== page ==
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This paper develops a new account of eudaimonia, i.e. the highest good for human beings. To develop this account, I draw extensively on the accounts of eudaimonia offered by Aristotle and alternative educator Maria Montessori. I argue that eudaimonia is the only end desired for its own sake, and that this intrinsically desired end is actualized by intrinsically motivated work. I define intrinsically motivated work as effortful engagement in activity for the sake of itself, and I use Aristotle and Montessori to show that individual instances of this work constitute eudaimonia as a whole. Further, I claim that only a certain kind of intrinsically motivated work actualizes eudaimonia: this work must be excellent in a progressive sense, rational, respectful of others and their ability to actualize eudaimonia, and promote human culture. In addition to intrinsically motivated work, I argue that integrated extrinsically motivated work can actualize eudaimonia when this work is situated in the context of larger-scale intrinsically motivated work. In order to integrate extrinsically motivated work, I claim that one must reflectively endorse their actions at the highest level of reflection that is possible given their stage of development. I conclude by suggesting that this account of eudaimonia has profound implications for the way we educate, work, and live in contemporary industrialized society.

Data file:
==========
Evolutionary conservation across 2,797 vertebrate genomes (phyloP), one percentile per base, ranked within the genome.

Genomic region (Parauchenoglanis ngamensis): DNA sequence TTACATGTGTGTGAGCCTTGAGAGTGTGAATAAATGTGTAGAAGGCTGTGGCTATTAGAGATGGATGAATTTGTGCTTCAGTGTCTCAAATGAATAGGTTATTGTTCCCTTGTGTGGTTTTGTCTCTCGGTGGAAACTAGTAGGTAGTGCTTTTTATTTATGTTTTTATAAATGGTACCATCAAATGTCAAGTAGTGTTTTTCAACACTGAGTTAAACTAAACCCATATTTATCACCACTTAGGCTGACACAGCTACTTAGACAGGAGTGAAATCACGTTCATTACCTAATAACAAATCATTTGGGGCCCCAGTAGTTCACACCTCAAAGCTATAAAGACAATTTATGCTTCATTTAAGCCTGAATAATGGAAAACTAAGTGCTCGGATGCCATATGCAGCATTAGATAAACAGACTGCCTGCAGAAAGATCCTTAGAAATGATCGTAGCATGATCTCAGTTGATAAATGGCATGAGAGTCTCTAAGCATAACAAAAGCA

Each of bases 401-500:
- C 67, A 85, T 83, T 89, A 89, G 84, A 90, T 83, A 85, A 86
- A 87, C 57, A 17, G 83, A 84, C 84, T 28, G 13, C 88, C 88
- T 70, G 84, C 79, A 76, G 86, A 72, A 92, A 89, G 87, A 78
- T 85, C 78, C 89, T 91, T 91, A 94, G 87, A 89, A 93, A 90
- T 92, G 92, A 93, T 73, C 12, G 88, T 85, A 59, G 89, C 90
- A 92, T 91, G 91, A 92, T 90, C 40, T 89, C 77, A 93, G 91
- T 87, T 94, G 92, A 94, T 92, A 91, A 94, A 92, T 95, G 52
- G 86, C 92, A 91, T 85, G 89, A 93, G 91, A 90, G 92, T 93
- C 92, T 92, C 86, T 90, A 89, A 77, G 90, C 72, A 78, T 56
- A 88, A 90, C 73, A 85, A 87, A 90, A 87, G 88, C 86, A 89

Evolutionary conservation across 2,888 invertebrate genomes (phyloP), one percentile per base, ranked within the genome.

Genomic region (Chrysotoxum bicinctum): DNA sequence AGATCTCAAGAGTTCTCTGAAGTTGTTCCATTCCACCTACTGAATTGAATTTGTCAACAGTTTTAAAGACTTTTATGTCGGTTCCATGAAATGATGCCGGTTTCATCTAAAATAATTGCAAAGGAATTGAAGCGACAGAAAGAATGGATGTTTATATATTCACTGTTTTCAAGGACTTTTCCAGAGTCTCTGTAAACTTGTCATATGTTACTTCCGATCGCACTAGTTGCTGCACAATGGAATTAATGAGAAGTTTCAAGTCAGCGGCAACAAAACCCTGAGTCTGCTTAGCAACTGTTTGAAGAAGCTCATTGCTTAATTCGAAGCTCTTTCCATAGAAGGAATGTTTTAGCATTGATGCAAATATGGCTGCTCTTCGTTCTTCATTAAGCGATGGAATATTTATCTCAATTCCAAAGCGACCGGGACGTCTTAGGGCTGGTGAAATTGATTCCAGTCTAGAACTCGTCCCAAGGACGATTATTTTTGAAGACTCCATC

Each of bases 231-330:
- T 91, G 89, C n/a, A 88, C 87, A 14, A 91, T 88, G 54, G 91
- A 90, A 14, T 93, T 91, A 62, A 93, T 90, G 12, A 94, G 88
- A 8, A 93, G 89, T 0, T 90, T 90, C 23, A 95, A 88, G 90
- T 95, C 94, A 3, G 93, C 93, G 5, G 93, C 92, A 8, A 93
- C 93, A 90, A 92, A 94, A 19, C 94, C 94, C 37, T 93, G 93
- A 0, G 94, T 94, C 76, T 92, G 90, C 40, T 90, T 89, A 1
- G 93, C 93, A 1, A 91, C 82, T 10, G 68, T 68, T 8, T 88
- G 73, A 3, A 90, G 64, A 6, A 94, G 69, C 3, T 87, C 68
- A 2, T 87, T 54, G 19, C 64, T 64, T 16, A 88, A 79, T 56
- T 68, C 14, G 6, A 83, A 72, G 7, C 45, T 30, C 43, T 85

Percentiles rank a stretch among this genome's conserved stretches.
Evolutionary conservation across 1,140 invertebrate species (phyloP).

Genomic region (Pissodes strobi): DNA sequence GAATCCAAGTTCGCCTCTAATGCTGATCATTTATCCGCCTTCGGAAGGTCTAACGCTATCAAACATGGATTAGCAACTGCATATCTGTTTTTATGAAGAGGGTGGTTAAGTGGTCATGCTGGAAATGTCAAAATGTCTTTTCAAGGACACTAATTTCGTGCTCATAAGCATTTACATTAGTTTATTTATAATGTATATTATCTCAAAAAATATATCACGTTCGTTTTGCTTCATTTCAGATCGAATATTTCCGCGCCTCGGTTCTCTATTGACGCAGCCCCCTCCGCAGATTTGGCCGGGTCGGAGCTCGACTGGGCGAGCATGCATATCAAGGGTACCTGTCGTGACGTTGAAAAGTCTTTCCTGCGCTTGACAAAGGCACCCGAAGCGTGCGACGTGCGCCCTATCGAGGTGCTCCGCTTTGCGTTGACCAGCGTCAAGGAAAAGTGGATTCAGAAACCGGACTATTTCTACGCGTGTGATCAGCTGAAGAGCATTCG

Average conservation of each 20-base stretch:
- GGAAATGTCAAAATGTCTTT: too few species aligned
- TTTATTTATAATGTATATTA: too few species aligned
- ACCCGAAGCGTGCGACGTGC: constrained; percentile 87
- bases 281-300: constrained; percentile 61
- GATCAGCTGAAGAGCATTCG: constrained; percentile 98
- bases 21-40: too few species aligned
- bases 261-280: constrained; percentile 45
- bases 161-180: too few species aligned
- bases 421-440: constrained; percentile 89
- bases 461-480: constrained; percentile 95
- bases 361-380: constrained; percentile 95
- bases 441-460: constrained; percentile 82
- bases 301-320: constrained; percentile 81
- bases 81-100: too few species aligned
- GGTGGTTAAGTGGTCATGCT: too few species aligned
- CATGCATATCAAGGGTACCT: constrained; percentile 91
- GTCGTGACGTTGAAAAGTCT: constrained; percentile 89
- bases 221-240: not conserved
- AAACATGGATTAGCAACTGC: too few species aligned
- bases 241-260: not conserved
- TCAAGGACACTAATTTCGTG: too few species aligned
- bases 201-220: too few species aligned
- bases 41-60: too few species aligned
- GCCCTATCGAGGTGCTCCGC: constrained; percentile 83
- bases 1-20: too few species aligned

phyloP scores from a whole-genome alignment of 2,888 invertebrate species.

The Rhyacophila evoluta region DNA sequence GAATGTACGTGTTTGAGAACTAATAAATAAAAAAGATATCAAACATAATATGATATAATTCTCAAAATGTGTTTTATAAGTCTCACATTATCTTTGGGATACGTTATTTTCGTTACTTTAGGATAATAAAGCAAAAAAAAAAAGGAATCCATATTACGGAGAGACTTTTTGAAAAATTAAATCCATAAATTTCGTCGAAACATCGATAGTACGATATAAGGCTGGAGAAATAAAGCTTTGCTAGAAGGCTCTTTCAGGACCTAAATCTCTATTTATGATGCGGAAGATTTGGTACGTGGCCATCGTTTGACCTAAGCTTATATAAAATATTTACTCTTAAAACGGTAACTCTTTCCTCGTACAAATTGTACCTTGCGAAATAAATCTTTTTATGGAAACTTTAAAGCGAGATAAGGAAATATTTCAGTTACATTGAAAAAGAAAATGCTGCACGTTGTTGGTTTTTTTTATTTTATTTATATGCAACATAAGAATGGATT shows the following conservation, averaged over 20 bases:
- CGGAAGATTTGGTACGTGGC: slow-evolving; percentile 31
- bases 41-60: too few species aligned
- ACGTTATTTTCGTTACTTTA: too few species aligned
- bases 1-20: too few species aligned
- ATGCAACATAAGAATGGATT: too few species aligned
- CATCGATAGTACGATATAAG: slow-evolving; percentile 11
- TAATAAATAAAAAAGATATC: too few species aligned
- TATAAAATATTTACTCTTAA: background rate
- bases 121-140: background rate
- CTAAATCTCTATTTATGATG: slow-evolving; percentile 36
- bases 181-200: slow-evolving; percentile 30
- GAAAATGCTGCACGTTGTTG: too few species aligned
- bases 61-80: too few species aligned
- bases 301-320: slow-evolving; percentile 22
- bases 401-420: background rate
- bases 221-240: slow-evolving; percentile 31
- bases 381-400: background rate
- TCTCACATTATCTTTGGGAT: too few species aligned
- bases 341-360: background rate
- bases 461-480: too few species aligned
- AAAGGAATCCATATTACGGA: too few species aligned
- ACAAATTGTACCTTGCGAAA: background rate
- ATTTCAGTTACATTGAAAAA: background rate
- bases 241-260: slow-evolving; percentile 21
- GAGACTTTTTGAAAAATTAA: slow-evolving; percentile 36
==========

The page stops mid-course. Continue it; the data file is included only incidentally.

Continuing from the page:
Aristotle -- Eudaimonia, Aristotle -- Nicomachean ethics -- Eudaimonia, Maria Montessori (1870-1952), Intrinsic motivation, Motivation (Psychology), Industrial society, Education -- Children, Whitman College -- Dissertation collection 2017 -- Philosophy Department
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